U.K. education company Pearson PLC (PSON.LN) is turning to its back office to find savings, Finance Chief Coram Williams said Tuesday in an interview with CFO Journal. "This is going beyond just standard cost cutting," Mr. Williams said, "we are transforming the back office." Pearson has pledged to deliver annual cumulative savings of around GBP300 million ($395 million) by 2020. Simpler finance and human resources platforms are supposed to deliver some of the savings, as does an overall headcount reduction of around 3,000 employees. Mr. Williams did not disclose how many of those job losses could be allotted to the finance function.
"The real benefit for Pearson is in streamlining processes and simplifying systems," Mr. Williams said. The task is to reduce the amount of finance and sales processing platforms from around 60 to a few or even only one, he said. The company could be moving additional tasks to its shared service centers in Belfast, Northern Ireland, or Manila, Philippines, and set up one or two new shared service centers in the years to come, Mr. Williams said. It currently has around 100 people in each of the shared service centers and also relies on third party providers for some tasks, he added.
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Over time, some tasks could be automated or handed over to a robot, he said.
The company continues to operate in a challenging environment, especially in the U.S. higher education segment, its core market. Revenue generated by the U.S. higher education business is forecast to decline by 6% to 7% this year as well as in 2018 and 2019. "I think this level of pressure will continue," Mr. Williams said.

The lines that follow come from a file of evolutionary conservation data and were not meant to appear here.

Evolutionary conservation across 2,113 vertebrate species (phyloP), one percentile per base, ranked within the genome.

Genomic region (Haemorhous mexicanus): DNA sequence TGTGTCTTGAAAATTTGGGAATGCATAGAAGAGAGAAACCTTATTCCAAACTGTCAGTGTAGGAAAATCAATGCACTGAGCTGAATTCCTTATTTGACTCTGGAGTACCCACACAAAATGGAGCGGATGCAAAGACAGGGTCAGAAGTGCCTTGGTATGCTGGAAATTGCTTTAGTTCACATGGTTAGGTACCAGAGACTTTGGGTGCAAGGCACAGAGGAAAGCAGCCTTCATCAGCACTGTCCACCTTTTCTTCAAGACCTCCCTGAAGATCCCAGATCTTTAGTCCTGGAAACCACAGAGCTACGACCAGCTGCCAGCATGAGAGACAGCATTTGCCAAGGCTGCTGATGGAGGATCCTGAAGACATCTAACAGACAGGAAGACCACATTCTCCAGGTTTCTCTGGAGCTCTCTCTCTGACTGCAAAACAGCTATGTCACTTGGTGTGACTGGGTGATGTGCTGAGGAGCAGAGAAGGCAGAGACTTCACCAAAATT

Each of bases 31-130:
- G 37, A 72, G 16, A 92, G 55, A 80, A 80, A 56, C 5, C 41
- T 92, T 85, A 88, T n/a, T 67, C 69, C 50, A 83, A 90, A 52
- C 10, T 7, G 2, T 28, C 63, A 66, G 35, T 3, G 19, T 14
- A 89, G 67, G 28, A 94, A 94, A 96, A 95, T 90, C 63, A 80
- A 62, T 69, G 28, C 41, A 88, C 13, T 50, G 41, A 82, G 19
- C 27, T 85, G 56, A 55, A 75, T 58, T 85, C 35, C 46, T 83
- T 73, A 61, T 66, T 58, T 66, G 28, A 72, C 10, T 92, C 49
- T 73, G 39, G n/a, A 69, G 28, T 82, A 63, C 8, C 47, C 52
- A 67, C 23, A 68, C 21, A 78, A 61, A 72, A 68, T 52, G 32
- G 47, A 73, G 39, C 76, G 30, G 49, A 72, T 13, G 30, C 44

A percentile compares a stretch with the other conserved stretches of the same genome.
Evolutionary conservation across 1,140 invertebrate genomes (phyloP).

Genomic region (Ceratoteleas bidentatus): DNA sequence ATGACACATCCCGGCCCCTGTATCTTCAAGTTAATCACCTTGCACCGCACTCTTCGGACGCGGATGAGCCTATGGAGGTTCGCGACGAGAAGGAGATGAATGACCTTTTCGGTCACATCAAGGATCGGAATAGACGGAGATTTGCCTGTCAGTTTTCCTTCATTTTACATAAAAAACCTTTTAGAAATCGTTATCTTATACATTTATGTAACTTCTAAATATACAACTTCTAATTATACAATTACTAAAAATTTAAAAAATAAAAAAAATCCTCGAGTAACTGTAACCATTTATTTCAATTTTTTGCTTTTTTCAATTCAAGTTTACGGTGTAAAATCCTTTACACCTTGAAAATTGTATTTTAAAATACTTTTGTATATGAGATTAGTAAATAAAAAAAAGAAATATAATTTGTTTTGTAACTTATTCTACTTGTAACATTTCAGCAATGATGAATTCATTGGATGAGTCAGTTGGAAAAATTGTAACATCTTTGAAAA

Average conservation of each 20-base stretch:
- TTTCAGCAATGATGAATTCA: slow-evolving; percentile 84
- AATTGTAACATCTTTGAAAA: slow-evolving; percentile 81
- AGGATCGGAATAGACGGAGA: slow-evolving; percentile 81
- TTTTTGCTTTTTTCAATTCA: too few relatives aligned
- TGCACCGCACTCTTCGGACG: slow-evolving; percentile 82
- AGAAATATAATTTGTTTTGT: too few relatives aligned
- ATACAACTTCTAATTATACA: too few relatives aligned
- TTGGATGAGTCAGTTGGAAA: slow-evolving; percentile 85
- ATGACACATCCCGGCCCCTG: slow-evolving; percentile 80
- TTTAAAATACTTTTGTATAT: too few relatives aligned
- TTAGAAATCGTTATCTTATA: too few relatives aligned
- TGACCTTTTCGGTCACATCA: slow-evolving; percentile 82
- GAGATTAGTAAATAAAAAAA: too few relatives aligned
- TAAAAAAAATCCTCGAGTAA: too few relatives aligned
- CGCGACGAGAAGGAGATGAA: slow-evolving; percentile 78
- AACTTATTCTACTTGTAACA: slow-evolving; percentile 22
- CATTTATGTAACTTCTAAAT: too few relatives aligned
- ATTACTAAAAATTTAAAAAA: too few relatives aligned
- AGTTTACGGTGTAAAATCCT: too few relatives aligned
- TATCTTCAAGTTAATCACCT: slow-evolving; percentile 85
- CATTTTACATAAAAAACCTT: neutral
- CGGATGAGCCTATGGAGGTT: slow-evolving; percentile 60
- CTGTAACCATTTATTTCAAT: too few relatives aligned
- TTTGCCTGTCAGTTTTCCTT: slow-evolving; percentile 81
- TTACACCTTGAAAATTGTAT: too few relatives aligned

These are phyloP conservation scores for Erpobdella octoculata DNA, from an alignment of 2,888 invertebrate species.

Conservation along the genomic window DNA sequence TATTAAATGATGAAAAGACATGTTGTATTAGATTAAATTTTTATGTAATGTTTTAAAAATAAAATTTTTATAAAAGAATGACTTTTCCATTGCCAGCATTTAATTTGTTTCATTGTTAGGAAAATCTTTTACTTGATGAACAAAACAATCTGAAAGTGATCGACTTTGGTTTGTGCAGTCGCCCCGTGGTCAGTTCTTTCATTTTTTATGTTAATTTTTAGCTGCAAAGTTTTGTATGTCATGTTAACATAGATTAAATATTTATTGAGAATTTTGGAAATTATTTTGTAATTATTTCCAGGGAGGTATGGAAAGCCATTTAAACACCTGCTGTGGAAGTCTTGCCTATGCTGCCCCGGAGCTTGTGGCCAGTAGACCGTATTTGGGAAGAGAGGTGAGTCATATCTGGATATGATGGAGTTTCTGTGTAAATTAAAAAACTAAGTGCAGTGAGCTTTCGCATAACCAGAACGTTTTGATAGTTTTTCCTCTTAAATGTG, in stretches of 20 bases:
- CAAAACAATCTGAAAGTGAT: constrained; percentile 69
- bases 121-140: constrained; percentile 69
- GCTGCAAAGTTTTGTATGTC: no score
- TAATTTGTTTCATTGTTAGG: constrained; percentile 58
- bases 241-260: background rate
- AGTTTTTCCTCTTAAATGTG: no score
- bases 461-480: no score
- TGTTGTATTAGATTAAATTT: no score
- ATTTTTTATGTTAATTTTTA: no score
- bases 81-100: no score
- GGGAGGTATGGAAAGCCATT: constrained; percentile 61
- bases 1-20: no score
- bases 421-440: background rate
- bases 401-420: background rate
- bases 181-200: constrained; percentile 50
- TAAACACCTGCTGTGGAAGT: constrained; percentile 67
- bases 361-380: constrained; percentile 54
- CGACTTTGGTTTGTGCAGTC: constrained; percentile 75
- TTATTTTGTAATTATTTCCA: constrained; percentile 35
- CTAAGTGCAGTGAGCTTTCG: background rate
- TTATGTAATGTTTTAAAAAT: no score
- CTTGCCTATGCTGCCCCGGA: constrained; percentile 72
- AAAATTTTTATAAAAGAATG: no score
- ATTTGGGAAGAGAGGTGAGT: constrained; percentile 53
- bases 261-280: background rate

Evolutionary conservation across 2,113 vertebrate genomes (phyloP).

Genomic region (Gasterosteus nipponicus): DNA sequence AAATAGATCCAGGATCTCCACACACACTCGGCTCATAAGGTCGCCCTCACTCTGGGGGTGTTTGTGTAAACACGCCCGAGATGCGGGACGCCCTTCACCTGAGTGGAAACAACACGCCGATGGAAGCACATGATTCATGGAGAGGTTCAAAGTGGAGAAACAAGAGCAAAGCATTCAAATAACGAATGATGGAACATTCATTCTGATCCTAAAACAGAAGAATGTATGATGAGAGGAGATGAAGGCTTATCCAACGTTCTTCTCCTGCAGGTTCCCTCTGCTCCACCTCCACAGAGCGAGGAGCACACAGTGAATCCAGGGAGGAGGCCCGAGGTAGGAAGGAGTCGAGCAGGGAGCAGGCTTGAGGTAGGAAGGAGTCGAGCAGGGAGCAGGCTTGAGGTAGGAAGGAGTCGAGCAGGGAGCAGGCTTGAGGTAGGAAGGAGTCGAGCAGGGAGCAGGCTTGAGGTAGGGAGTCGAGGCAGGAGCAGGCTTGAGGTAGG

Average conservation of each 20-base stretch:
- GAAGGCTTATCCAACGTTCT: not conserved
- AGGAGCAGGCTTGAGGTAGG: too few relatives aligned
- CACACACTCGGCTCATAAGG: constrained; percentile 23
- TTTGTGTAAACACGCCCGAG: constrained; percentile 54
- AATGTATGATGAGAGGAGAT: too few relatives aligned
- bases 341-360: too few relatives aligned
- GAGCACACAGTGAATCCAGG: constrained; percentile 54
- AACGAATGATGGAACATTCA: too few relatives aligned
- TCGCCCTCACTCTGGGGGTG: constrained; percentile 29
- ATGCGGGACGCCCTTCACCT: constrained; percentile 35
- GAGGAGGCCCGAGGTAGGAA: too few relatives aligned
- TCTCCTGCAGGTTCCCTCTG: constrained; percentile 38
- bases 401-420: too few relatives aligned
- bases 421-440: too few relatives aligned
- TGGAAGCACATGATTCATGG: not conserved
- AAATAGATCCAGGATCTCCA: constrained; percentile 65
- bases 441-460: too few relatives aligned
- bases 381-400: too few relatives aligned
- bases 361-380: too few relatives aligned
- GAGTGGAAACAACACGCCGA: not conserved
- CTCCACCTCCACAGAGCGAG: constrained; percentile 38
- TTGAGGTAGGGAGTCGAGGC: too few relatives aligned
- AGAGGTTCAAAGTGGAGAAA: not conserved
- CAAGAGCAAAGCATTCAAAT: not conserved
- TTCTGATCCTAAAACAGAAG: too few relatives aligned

This is due to changing customer choices. Although the amount of courses for which students learn with Pearson material has remained stable at around 24 million, the revenue per customer has shrunk, as more students rent their coursework or buy it secondhand. "Enrollment has held stable, but the value has declined," Mr. Williams said.
Once the U.S. economy starts slowing, enrollment figures will tick up, Mr. Williams said. "At some point, this will have to turn," he said. Pearson typically does well in phases of economic downturn, as professionals try to up their skillset by undergoing additional training.
Improved sales for digital courseware indicate that Pearson's U.S. business is stabilizing, said Nicholas Hyett, an analyst at Hargreaves Lansdown PLC, in a note.
Adjusted operating profit for full year 2017 is forecast to come in between GBP576 million and GBP606 million, slightly higher than the GBP546 million to GBP606 million forecast before. One of the reasons for this is a decline in the tax rate from 21% to 16% after a settlement with tax authorities in one of Pearson's markets. Mr. Williams declined to specify which tax authority Pearson settled with. The 16% is unlikely to be carried forward, Mr. Williams said, but there "might be further benefits down the line".
Net debt stood at GBP1.31 billion at the end of September, marginally down from GBP1.36 billion at the end of September 2016. The figure should go down to GBP800 million by the end of the year, Mr. Williams said. "It is important that we have real financial discipline," he said. Pearson is using some of the proceeds of a part sale of its stake in book publisher Penguin Random House Inc. (RHI.XX) to Bertelsmann SE & Co. KGaA (BRT.YY) to pay down debt.
It also announced a GBP300 million share buyback starting Wednesday, Oct. 18, 2017. This is a welcome step, said Mr. Hyett. (Nina.Trentmann@wsj.com; @Nina_Trentmann)
(END) Dow Jones Newswires
October 17, 2017 11:58 ET (15:58 GMT)